Tech giant Apple has accused a German café
of trademark infringement after the business commissioned a logo of a red apple, providing start-ups with a warning over their logo choice
When Christin Romer opened her café in the German city of Bonn last May, she named it Apfelkind, which means “apple baby”.
Romer then commissioned a logo of a red apple with a cut-out silhouette of a child wearing a hat, which she reprinted on cushions, chairs, cups and even a delivery bike.
It’s been reported Apple sent Romer a letter saying its own logo would be damaged by any trademark rights Romer might win for her logo.
Apple is believed to be most concerned about the colour of the apple, the leaf on the apple stem and the shape of the apple, claiming these features could confuse consumers.
However, Romer has refused to withdraw her trademark application.
James Omond, of commercial law firm Omond & Co., says if the crux of your idea is a name for the business, you can register it as a trademark. The same applies for a logo.
“If the idea involves some form of artistic creation, it may be that the laws of copyright will give you some protection,” Omond says.
“That does not require any form of registration but it does require that the work originates from a human author and that the work has resulted from some intellectual effort from the author.”
“Similarly, if your idea is some form of design, it can be protected by registration under the Designs Act.”
StartupSmart identifies other standout cases regarding logos and business names.
Apple vs. Sichuan Fangguo Food Co.
This isn’t the first time Apple has made such claims. Earlier this year, it accused China-based company Sichuan Fangguo Food Co. of trademark infringement over its apple-shaped logo.
“When I started Fangguo, I had never even heard of Apple,” Fangguo CEO Zhao Yi said.
“There’s a leaf [on our logo] so you can tell it’s an apple, but it also contains two Chinese characters… The orientation is also different and ours is a totally different shape.”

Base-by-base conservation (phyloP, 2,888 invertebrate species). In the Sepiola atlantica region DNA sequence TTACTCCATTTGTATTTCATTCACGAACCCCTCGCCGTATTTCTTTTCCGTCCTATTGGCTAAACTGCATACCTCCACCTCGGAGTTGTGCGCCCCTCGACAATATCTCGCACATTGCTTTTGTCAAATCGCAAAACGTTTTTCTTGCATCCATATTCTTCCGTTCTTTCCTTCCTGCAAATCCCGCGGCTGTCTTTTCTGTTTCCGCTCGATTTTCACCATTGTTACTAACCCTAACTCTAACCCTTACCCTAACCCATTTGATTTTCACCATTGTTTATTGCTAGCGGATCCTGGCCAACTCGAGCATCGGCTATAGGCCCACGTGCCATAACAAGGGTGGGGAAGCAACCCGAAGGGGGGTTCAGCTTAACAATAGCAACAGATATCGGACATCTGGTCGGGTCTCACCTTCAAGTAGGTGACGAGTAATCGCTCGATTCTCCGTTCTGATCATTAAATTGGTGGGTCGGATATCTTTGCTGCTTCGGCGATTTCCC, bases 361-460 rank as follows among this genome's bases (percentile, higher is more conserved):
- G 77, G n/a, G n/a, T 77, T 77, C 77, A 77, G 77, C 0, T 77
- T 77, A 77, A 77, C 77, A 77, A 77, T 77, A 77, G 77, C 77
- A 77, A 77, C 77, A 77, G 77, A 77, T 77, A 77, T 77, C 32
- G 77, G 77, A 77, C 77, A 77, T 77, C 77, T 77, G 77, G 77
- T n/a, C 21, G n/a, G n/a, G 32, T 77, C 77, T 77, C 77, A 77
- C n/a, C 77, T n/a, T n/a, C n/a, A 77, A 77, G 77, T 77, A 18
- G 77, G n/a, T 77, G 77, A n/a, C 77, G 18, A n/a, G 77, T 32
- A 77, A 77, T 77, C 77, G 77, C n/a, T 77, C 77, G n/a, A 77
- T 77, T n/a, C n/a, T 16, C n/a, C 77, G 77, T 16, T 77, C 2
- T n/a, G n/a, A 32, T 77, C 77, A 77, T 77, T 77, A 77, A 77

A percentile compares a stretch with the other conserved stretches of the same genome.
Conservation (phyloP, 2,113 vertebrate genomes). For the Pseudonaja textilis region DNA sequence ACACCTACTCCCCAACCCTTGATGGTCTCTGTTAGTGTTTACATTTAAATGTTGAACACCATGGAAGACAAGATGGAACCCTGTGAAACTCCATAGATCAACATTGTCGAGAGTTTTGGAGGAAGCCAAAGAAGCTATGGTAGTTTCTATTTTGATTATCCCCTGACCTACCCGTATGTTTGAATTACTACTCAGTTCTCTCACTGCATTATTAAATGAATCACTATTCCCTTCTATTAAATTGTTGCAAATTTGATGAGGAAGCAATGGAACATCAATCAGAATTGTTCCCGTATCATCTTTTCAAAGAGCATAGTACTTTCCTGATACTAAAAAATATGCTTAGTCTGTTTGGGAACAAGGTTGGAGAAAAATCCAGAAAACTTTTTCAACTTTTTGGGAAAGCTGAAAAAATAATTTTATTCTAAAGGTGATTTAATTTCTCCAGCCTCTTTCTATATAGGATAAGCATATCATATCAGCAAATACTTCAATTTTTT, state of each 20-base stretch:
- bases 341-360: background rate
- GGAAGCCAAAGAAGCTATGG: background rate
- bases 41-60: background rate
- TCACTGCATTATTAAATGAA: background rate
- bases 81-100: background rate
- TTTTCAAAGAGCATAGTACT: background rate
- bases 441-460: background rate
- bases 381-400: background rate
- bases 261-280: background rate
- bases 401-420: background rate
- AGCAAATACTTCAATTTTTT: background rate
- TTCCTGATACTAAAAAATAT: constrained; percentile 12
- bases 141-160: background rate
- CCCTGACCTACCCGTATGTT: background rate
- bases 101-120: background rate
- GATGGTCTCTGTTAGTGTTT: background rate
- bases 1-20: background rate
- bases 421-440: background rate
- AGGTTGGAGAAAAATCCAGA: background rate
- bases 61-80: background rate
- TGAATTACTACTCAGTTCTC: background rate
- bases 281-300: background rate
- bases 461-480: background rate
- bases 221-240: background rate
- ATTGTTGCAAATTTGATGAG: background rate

McDonald’s vs. “Mc” or “Mac” businesses
Over the years, fast food giant McDonald’s has threatened many food businesses with legal action unless it drops the “Mc” or “Mac” from trading names.
In one noteworthy case, McDonald’s sued a Scottish café owner called McDonald, even though the business in question dated back over a century.
In 1994, McDonald’s successfully forced Elizabeth McCaughey to change the trading name of her California-based coffee shop McCoffee, which had operated under that name for 17 years.
In 2009, McDonald’s sued Cebu-based fast food restaurant MacJoy for using a similar trade name. The owners of the business were forced to change their trademark to MyJoy.
McDonald’s also went into battle with McChina Wok Away and McMunchies, both based in the United Kingdom, and Denmark hotdog business McAllan.
Collette Dinnigan vs. Colette Accessories
On a local front, it was revealed in April that high-end fashion designer Collette Dinnigan would face off in Federal Court against budget accessories chain Colette Accessories over its name.
“The word ‘Collette’ or the words ‘Collette Dinnigan’… have at all material times been understood by consumers in Australia as exclusively and distinctively indicating and being associated with Ms Dinnigan,” the company claimed.
“[Dinnigan’s label] will suffer damage to their reputation ... from consumers mistakenly thinking they are purchasing genuine Collette Dinnigan products when they are actually purchasing [Colette Accessories] goods.”